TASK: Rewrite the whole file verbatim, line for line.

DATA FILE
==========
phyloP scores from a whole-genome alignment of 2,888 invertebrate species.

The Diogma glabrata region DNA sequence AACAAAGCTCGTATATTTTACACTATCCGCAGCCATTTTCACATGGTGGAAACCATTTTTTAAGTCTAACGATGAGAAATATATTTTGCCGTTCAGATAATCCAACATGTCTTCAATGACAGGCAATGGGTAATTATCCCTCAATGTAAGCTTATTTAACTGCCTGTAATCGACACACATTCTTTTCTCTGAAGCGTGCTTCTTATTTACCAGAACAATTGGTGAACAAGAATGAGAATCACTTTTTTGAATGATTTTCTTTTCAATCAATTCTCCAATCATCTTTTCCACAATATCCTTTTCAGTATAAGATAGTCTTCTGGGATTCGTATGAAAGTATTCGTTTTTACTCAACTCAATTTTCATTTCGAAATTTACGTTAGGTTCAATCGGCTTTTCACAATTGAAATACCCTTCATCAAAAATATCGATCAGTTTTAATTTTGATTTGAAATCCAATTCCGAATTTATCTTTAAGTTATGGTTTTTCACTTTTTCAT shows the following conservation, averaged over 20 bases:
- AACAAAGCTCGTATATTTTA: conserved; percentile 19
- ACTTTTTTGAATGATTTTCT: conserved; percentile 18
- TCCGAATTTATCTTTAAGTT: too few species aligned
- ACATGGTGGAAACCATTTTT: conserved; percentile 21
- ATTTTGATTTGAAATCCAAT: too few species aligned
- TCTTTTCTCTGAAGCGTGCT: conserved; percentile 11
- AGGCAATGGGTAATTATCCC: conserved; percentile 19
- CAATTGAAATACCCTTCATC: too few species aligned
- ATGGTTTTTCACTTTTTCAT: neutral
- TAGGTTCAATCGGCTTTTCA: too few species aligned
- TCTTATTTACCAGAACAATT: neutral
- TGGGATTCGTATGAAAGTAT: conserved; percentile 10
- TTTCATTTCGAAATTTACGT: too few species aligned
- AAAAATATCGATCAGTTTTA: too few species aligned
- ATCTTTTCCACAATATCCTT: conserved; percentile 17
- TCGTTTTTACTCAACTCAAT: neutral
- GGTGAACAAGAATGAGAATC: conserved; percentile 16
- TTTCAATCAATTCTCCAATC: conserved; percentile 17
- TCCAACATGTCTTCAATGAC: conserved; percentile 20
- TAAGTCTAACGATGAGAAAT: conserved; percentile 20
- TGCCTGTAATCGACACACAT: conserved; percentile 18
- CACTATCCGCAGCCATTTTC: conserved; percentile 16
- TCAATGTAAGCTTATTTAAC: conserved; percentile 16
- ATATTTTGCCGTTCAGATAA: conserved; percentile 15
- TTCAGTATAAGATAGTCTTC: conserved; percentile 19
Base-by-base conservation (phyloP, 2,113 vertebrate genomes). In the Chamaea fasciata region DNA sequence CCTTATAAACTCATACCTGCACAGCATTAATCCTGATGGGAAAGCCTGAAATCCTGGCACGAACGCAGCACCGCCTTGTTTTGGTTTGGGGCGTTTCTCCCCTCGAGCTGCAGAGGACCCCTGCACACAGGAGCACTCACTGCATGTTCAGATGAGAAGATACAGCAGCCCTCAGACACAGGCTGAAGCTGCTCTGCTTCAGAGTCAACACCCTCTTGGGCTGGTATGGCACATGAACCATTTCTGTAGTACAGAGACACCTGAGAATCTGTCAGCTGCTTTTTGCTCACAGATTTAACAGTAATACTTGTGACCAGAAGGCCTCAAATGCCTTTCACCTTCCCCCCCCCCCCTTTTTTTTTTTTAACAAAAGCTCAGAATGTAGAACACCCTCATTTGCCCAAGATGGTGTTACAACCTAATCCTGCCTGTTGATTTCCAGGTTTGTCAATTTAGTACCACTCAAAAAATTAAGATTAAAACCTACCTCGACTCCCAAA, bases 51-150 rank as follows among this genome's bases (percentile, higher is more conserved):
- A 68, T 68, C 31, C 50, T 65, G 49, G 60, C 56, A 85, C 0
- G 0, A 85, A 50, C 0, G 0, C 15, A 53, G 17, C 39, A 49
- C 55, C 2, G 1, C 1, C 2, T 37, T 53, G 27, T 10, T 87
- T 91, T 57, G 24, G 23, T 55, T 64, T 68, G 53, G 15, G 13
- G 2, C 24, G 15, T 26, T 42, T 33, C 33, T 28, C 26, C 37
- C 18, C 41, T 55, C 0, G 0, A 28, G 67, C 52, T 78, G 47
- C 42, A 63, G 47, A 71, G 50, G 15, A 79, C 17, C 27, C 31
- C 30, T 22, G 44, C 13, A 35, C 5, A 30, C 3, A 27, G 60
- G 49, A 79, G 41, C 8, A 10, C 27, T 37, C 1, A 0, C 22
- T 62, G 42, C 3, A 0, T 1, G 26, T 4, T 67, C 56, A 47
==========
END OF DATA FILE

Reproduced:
phyloP scores from a whole-genome alignment of 2,888 invertebrate species.

The Diogma glabrata region DNA sequence AACAAAGCTCGTATATTTTACACTATCCGCAGCCATTTTCACATGGTGGAAACCATTTTTTAAGTCTAACGATGAGAAATATATTTTGCCGTTCAGATAATCCAACATGTCTTCAATGACAGGCAATGGGTAATTATCCCTCAATGTAAGCTTATTTAACTGCCTGTAATCGACACACATTCTTTTCTCTGAAGCGTGCTTCTTATTTACCAGAACAATTGGTGAACAAGAATGAGAATCACTTTTTTGAATGATTTTCTTTTCAATCAATTCTCCAATCATCTTTTCCACAATATCCTTTTCAGTATAAGATAGTCTTCTGGGATTCGTATGAAAGTATTCGTTTTTACTCAACTCAATTTTCATTTCGAAATTTACGTTAGGTTCAATCGGCTTTTCACAATTGAAATACCCTTCATCAAAAATATCGATCAGTTTTAATTTTGATTTGAAATCCAATTCCGAATTTATCTTTAAGTTATGGTTTTTCACTTTTTCAT shows the following conservation, averaged over 20 bases:
- AACAAAGCTCGTATATTTTA: conserved; percentile 19
- ACTTTTTTGAATGATTTTCT: conserved; percentile 18
- TCCGAATTTATCTTTAAGTT: too few species aligned
- ACATGGTGGAAACCATTTTT: conserved; percentile 21
- ATTTTGATTTGAAATCCAAT: too few species aligned
- TCTTTTCTCTGAAGCGTGCT: conserved; percentile 11
- AGGCAATGGGTAATTATCCC: conserved; percentile 19
- CAATTGAAATACCCTTCATC: too few species aligned
- ATGGTTTTTCACTTTTTCAT: neutral
- TAGGTTCAATCGGCTTTTCA: too few species aligned
- TCTTATTTACCAGAACAATT: neutral
- TGGGATTCGTATGAAAGTAT: conserved; percentile 10
- TTTCATTTCGAAATTTACGT: too few species aligned
- AAAAATATCGATCAGTTTTA: too few species aligned
- ATCTTTTCCACAATATCCTT: conserved; percentile 17
- TCGTTTTTACTCAACTCAAT: neutral
- GGTGAACAAGAATGAGAATC: conserved; percentile 16
- TTTCAATCAATTCTCCAATC: conserved; percentile 17
- TCCAACATGTCTTCAATGAC: conserved; percentile 20
- TAAGTCTAACGATGAGAAAT: conserved; percentile 20
- TGCCTGTAATCGACACACAT: conserved; percentile 18
- CACTATCCGCAGCCATTTTC: conserved; percentile 16
- TCAATGTAAGCTTATTTAAC: conserved; percentile 16
- ATATTTTGCCGTTCAGATAA: conserved; percentile 15
- TTCAGTATAAGATAGTCTTC: conserved; percentile 19
Base-by-base conservation (phyloP, 2,113 vertebrate genomes). In the Chamaea fasciata region DNA sequence CCTTATAAACTCATACCTGCACAGCATTAATCCTGATGGGAAAGCCTGAAATCCTGGCACGAACGCAGCACCGCCTTGTTTTGGTTTGGGGCGTTTCTCCCCTCGAGCTGCAGAGGACCCCTGCACACAGGAGCACTCACTGCATGTTCAGATGAGAAGATACAGCAGCCCTCAGACACAGGCTGAAGCTGCTCTGCTTCAGAGTCAACACCCTCTTGGGCTGGTATGGCACATGAACCATTTCTGTAGTACAGAGACACCTGAGAATCTGTCAGCTGCTTTTTGCTCACAGATTTAACAGTAATACTTGTGACCAGAAGGCCTCAAATGCCTTTCACCTTCCCCCCCCCCCCTTTTTTTTTTTTAACAAAAGCTCAGAATGTAGAACACCCTCATTTGCCCAAGATGGTGTTACAACCTAATCCTGCCTGTTGATTTCCAGGTTTGTCAATTTAGTACCACTCAAAAAATTAAGATTAAAACCTACCTCGACTCCCAAA, bases 51-150 rank as follows among this genome's bases (percentile, higher is more conserved):
- A 68, T 68, C 31, C 50, T 65, G 49, G 60, C 56, A 85, C 0
- G 0, A 85, A 50, C 0, G 0, C 15, A 53, G 17, C 39, A 49
- C 55, C 2, G 1, C 1, C 2, T 37, T 53, G 27, T 10, T 87
- T 91, T 57, G 24, G 23, T 55, T 64, T 68, G 53, G 15, G 13
- G 2, C 24, G 15, T 26, T 42, T 33, C 33, T 28, C 26, C 37
- C 18, C 41, T 55, C 0, G 0, A 28, G 67, C 52, T 78, G 47
- C 42, A 63, G 47, A 71, G 50, G 15, A 79, C 17, C 27, C 31
- C 30, T 22, G 44, C 13, A 35, C 5, A 30, C 3, A 27, G 60
- G 49, A 79, G 41, C 8, A 10, C 27, T 37, C 1, A 0, C 22
- T 62, G 42, C 3, A 0, T 1, G 26, T 4, T 67, C 56, A 47